|1||"Nanoscale control of ferroelectric polarization and domain size of epitaxial Pb (Zr<SUB>0.2</SUB>Ti<SUB>0.8</SUB>)0<SUB>3 </SUB>thin films" by P. Paruch et al., Applied Physics Letters, vol. 79, No. 4, pp. 530-532, Jul. 23, 2001.|
|2||"Tbit/inch<SUP>2 </SUP>ferroelectric data storage based on scanning nonlinear dielectric microscopy", by Y. Cho et al., Applied Physics Letters, vol. 81, No. 23, pp. 4401-4403, Dec. 2, 2002.|
|Citing Patent||Filing date||Publication date||Applicant||Title|
|US7626846||Jul 16, 2007||Dec 1, 2009||Nanochip, Inc.||Method and media for improving ferroelectric domain stability in an information storage device|
|US7706103 *||Jul 25, 2006||Apr 27, 2010||Seagate Technology Llc||Electric field assisted writing using a multiferroic recording media|
|US7792009 *||Oct 2, 2007||Sep 7, 2010||Seagate Technology Llc||Ferroelectric polarization pattern with differing feedback signals|
|US7885170 *||Jun 19, 2008||Feb 8, 2011||Samsung Electronics Co., Ltd.||Reading/writing head using electric field, data reading/writing apparatus including the same, and method of manufacturing the same|
|US8031579 *||Aug 27, 2008||Oct 4, 2011||Stmicroelectronics S.R.L.||Read/write transducer for a ferroelectric storage medium, and corresponding storage device and method|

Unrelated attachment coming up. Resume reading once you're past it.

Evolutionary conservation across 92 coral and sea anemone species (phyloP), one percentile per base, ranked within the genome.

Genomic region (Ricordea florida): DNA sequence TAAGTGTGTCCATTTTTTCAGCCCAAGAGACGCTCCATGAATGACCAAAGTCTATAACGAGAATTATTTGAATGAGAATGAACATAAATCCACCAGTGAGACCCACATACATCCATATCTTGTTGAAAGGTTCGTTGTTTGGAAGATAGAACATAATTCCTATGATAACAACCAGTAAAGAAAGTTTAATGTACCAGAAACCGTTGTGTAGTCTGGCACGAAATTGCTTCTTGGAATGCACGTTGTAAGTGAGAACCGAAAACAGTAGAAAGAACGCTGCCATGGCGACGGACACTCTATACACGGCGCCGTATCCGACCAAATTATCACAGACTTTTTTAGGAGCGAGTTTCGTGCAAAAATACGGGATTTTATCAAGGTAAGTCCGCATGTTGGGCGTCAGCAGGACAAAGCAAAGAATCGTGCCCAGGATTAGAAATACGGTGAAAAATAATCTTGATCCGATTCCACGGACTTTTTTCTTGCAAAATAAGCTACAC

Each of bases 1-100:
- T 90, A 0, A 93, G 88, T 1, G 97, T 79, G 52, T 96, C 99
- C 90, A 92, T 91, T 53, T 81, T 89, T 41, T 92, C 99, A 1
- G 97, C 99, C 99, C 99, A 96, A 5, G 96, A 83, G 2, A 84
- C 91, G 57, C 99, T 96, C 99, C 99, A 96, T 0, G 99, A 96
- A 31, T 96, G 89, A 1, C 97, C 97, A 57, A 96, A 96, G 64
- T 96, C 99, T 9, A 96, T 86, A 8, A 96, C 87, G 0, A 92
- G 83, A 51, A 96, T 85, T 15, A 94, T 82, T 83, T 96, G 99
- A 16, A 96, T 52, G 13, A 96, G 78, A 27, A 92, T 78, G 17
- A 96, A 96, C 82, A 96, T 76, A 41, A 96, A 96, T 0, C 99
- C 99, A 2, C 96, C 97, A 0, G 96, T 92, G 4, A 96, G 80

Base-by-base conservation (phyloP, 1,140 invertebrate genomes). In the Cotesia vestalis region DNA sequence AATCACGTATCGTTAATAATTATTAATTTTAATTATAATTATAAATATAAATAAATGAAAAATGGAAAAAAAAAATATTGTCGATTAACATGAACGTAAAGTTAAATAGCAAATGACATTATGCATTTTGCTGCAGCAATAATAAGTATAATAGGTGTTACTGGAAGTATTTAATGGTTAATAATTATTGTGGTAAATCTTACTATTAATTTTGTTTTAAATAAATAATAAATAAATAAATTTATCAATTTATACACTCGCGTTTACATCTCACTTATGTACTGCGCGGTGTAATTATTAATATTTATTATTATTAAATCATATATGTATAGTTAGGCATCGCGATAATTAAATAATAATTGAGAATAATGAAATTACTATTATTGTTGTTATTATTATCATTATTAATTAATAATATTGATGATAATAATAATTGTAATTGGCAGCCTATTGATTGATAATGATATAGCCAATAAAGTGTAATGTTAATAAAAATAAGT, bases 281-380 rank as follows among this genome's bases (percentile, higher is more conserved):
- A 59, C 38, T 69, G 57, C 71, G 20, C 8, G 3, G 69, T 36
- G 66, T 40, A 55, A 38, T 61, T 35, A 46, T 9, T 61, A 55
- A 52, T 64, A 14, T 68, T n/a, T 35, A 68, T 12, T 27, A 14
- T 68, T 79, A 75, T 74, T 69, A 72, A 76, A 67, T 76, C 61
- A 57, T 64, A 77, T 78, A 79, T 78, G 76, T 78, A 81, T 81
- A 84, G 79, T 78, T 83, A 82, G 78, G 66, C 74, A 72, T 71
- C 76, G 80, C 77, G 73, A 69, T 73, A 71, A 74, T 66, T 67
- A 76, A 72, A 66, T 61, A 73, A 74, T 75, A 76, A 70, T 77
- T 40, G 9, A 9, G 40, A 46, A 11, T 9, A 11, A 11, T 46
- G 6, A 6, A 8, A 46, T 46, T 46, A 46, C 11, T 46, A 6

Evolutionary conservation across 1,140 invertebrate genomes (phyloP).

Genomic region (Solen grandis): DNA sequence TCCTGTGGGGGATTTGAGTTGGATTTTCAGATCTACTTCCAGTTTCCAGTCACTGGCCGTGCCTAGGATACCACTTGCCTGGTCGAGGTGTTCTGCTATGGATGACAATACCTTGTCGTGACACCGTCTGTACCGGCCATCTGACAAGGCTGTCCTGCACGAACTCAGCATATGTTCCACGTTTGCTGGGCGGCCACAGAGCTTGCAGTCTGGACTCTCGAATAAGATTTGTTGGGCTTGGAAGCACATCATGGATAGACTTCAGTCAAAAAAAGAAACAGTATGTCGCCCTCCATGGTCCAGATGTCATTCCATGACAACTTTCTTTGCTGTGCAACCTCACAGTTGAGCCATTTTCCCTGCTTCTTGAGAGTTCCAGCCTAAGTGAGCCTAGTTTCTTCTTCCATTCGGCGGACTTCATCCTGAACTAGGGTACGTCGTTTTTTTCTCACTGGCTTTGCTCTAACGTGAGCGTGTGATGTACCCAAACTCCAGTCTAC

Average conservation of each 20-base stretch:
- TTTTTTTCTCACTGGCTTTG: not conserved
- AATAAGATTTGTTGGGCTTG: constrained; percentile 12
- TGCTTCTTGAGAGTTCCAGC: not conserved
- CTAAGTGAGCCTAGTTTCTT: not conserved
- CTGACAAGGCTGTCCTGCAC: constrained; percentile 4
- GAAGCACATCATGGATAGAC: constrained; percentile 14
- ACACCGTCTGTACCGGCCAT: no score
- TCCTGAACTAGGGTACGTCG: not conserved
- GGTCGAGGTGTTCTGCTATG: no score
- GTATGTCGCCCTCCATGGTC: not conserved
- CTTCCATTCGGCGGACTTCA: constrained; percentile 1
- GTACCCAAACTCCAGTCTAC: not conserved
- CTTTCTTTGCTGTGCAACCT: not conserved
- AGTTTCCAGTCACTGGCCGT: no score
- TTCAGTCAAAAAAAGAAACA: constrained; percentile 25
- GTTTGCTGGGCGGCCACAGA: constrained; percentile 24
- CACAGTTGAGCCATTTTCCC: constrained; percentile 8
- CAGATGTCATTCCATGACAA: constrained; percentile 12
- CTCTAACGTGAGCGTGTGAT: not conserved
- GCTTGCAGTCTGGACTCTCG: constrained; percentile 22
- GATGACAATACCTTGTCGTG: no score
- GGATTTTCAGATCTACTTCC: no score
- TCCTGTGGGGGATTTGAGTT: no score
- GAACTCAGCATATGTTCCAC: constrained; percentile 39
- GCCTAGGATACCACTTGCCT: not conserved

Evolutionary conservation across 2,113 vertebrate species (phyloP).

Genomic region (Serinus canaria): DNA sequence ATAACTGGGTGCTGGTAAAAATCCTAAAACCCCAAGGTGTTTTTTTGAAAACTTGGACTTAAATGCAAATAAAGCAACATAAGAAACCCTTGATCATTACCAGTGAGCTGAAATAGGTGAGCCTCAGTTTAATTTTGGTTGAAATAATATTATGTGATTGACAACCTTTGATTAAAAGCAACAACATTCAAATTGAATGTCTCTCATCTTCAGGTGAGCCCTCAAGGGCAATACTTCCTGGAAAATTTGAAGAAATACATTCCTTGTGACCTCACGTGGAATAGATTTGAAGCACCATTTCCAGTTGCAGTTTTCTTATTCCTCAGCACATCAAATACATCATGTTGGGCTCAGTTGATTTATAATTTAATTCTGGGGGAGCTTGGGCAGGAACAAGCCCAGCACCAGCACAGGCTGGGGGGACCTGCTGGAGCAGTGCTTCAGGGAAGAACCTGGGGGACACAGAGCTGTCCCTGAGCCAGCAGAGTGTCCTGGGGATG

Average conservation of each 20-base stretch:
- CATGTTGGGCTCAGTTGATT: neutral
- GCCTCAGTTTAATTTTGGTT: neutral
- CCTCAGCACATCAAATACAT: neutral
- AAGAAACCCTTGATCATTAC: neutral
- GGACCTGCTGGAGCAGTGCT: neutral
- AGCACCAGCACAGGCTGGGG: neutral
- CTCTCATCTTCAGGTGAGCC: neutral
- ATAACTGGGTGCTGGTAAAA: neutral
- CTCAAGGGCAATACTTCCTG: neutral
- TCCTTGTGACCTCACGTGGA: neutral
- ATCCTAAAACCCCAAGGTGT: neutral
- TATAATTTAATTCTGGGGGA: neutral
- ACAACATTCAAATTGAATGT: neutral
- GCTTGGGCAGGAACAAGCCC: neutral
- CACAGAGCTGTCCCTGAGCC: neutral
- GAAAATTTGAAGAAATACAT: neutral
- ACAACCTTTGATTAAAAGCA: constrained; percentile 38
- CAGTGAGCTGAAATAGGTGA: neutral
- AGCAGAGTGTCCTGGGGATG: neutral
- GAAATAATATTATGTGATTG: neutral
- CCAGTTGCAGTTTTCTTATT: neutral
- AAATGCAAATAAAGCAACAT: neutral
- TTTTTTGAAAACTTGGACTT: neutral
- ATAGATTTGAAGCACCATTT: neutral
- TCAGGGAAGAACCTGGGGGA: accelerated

|US8287746||Oct 6, 2008||Oct 16, 2012||Stmicroelectronics S.R.L.||Process for manufacturing an interaction structure for a storage medium|
| || |
|U.S. Classification||360/75, G9B/9.003, G9B/9.012, 360/135, 365/145|
|International Classification||G11B21/02, G11B9/00, G11C11/22, G11B5/86, G11B5/55, G11B9/02|
|Cooperative Classification||G11B9/1418, B82Y10/00, G11B9/02|
|European Classification||B82Y10/00, G11B9/14M, G11B9/02|
|Jul 19, 2013||AS||Assignment|
Owner name: SEAGATE TECHNOLOGY US HOLDINGS, INC., CALIFORNIA
Owner name: SEAGATE TECHNOLOGY LLC, CALIFORNIA
Effective date: 20130312
Owner name: SEAGATE TECHNOLOGY INTERNATIONAL, CAYMAN ISLANDS
Free format text: TERMINATION AND RELEASE OF SECURITY INTEREST IN PATENT RIGHTS;ASSIGNOR:WELLS FARGO BANK, NATIONAL ASSOCIATION, AS COLLATERAL AGENT AND SECOND PRIORITY REPRESENTATIVE;REEL/FRAME:030833/0001
Owner name: EVAULT INC. (F/K/A I365 INC.), CALIFORNIA
|Jan 9, 2012||FPAY||Fee payment|
Year of fee payment: 4
|Mar 24, 2011||AS||Assignment|
Free format text: SECURITY AGREEMENT;ASSIGNOR:SEAGATE TECHNOLOGY LLC;REEL/FRAME:026010/0350
Owner name: THE BANK OF NOVA SCOTIA, AS ADMINISTRATIVE AGENT,
Effective date: 20110118
|Jan 19, 2011||AS||Assignment|
Free format text: RELEASE;ASSIGNOR:JPMORGAN CHASE BANK, N.A., AS ADMINISTRATIVE AGENT;REEL/FRAME:025662/0001
Owner name: SEAGATE TECHNOLOGY HDD HOLDINGS, CALIFORNIA
Effective date: 20110114
Owner name: MAXTOR CORPORATION, CALIFORNIA
Owner name: SEAGATE TECHNOLOGY INTERNATIONAL, CALIFORNIA
Owner name: SEAGATE TECHNOLOGY LLC, CALIFORNIA
|Sep 30, 2008||CC||Certificate of correction|
|Nov 6, 2003||AS||Assignment|
Owner name: SEAGATE TECHNOLOGY LLC, CALIFORNIA
Free format text: ASSIGNMENT OF ASSIGNORS INTEREST;ASSIGNORS:JOHNS, EARL C.;LUTWYCHE, MARK I.;HSIA, YIAO-TEE;AND OTHERS;REEL/FRAME:014686/0357;SIGNING DATES FROM 20031008 TO 20031016